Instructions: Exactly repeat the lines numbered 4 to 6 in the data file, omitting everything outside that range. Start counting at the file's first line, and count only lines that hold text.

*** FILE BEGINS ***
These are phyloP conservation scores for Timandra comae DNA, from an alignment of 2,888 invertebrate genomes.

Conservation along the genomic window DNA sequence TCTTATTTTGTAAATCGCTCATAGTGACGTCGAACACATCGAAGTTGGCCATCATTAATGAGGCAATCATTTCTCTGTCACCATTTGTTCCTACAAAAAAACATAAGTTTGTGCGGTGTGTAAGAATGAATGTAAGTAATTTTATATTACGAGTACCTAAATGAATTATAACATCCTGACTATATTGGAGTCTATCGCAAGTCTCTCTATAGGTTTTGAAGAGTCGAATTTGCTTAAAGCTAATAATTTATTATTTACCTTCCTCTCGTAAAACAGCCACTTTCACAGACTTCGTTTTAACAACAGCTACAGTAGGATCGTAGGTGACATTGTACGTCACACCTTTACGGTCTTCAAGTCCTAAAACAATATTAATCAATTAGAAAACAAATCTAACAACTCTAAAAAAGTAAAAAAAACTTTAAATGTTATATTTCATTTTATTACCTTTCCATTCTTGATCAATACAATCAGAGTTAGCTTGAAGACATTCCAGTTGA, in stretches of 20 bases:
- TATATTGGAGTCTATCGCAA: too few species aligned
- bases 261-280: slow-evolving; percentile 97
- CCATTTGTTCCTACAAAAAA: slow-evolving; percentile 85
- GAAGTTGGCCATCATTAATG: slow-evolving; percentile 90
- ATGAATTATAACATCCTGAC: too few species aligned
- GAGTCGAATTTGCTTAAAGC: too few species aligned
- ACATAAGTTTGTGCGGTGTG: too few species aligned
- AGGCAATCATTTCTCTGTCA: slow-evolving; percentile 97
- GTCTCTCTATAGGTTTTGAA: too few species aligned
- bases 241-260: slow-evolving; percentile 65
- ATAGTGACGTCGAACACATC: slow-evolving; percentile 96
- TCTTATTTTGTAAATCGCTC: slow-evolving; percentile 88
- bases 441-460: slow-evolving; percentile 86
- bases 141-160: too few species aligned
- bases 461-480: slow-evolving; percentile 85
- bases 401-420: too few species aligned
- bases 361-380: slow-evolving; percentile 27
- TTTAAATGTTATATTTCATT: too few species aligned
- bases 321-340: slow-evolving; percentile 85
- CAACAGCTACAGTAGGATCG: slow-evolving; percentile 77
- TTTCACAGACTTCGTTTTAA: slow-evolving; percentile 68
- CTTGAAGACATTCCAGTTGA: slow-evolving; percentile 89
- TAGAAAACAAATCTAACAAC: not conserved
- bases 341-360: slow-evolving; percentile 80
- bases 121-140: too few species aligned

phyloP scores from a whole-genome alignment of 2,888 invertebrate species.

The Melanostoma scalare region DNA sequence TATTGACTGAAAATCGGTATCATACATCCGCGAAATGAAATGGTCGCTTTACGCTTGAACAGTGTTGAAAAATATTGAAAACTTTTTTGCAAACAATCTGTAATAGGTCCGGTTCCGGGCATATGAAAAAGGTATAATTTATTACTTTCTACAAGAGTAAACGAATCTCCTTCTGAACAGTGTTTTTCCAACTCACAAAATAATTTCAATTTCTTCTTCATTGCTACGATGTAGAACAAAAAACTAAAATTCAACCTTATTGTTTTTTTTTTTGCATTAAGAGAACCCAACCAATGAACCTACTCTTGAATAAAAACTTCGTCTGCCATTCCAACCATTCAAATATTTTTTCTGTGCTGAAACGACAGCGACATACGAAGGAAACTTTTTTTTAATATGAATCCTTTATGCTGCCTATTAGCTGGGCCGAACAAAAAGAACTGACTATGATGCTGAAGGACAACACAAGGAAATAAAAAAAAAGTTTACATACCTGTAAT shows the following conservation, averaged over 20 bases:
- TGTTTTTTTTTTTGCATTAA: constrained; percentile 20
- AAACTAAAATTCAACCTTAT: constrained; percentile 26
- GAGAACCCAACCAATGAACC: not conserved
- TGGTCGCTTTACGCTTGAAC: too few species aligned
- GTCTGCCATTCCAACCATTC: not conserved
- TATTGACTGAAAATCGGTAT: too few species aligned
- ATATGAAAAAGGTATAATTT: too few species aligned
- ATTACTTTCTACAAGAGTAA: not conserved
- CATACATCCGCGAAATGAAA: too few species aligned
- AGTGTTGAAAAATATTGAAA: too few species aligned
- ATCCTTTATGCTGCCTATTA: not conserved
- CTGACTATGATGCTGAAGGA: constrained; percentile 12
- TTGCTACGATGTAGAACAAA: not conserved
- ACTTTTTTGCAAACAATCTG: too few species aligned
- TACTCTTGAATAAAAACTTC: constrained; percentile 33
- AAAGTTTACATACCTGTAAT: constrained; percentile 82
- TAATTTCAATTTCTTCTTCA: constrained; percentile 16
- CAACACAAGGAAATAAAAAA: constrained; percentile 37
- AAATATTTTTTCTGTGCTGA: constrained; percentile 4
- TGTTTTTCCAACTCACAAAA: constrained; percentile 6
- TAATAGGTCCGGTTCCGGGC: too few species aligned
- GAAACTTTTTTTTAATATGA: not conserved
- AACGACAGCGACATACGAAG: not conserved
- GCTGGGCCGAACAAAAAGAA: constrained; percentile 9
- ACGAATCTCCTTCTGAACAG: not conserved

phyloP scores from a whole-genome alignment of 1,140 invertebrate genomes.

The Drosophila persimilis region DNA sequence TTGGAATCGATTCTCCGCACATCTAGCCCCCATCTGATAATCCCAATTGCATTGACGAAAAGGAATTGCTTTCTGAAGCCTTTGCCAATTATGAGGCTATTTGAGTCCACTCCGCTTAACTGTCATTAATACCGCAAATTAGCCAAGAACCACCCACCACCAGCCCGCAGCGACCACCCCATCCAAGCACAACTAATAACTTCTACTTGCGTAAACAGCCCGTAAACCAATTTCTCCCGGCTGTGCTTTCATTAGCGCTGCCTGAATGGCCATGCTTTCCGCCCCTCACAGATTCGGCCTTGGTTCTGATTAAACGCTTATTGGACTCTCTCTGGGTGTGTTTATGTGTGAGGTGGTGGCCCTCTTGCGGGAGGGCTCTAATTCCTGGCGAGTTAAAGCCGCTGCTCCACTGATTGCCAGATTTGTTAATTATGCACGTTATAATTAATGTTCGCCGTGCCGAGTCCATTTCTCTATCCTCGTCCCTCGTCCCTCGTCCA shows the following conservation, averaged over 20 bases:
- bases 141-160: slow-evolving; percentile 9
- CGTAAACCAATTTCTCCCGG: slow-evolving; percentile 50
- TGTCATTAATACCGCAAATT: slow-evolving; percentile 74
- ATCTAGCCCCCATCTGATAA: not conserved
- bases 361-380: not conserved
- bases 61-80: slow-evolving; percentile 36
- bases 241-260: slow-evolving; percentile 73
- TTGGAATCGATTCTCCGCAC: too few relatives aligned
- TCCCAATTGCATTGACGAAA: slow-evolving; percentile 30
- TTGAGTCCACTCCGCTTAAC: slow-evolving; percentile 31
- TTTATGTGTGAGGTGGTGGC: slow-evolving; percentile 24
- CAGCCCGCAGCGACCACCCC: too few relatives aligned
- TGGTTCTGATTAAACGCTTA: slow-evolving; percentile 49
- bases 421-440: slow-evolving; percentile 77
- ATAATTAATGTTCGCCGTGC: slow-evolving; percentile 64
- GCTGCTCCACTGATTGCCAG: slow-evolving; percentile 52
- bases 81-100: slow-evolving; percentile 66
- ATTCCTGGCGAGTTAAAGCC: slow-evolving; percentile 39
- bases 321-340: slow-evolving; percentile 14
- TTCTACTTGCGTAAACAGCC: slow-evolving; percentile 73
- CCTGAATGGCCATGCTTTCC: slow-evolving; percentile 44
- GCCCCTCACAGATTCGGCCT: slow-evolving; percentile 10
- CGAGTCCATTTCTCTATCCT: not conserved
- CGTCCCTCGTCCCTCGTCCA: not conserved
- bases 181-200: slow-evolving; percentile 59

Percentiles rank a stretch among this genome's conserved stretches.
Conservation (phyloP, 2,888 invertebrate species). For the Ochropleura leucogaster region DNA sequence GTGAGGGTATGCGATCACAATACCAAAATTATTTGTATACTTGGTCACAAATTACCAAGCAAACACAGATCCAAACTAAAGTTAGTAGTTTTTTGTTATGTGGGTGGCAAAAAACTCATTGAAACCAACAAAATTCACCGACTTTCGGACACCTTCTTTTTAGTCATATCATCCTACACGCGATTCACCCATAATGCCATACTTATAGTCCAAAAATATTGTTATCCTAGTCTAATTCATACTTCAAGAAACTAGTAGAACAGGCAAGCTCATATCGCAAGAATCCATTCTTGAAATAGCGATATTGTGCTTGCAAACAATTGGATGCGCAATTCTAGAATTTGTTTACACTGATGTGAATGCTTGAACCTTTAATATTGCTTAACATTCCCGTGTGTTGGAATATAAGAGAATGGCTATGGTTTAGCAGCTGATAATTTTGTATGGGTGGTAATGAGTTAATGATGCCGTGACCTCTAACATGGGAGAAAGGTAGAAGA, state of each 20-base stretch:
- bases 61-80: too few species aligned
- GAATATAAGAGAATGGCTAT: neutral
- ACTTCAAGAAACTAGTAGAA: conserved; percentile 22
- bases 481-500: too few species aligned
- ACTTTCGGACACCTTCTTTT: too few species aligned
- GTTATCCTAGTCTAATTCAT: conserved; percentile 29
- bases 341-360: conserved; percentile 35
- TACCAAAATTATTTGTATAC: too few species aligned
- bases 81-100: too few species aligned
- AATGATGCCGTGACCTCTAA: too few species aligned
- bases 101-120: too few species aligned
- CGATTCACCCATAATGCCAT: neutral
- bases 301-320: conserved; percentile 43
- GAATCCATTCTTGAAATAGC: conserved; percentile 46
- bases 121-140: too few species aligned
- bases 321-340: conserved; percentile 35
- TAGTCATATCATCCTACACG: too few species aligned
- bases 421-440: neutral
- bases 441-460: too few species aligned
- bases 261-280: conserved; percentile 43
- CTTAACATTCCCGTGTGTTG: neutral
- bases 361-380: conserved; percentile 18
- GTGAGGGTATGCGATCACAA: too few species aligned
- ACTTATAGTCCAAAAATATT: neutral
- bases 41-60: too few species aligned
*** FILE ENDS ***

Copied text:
- bases 261-280: slow-evolving; percentile 97
- CCATTTGTTCCTACAAAAAA: slow-evolving; percentile 85
- GAAGTTGGCCATCATTAATG: slow-evolving; percentile 90